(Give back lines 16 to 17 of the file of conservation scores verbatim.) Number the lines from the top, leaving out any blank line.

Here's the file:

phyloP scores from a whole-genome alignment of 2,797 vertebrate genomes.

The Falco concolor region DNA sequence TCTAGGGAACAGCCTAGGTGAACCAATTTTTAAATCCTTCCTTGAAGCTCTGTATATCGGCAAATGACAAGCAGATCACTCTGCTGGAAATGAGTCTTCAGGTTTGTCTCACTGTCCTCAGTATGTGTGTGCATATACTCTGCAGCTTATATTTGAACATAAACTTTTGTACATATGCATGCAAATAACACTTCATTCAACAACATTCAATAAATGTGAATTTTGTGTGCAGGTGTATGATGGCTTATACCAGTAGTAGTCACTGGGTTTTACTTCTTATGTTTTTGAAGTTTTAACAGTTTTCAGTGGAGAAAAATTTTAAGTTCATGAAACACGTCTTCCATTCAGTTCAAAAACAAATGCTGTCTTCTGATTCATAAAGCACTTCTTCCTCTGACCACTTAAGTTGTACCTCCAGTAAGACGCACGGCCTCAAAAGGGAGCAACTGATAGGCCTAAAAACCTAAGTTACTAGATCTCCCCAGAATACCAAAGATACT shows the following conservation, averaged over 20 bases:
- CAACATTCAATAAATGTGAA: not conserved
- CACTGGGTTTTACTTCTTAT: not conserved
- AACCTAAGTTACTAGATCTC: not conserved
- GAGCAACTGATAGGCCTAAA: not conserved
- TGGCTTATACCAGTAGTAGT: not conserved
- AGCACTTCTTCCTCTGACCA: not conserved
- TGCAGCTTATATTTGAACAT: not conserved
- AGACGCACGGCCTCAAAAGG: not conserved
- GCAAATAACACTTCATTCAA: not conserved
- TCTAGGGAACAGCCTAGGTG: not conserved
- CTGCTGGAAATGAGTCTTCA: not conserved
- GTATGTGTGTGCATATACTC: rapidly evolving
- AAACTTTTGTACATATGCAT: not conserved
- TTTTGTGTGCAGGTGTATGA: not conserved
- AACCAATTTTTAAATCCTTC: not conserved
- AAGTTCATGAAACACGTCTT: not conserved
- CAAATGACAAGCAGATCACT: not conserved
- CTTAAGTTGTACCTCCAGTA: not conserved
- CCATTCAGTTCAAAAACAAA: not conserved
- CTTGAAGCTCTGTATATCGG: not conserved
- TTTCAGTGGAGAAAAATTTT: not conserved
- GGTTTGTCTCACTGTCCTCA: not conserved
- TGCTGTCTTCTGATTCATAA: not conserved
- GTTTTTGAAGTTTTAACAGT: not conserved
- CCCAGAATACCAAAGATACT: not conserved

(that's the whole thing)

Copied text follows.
- TTTTGTGTGCAGGTGTATGA: not conserved
- AACCAATTTTTAAATCCTTC: not conserved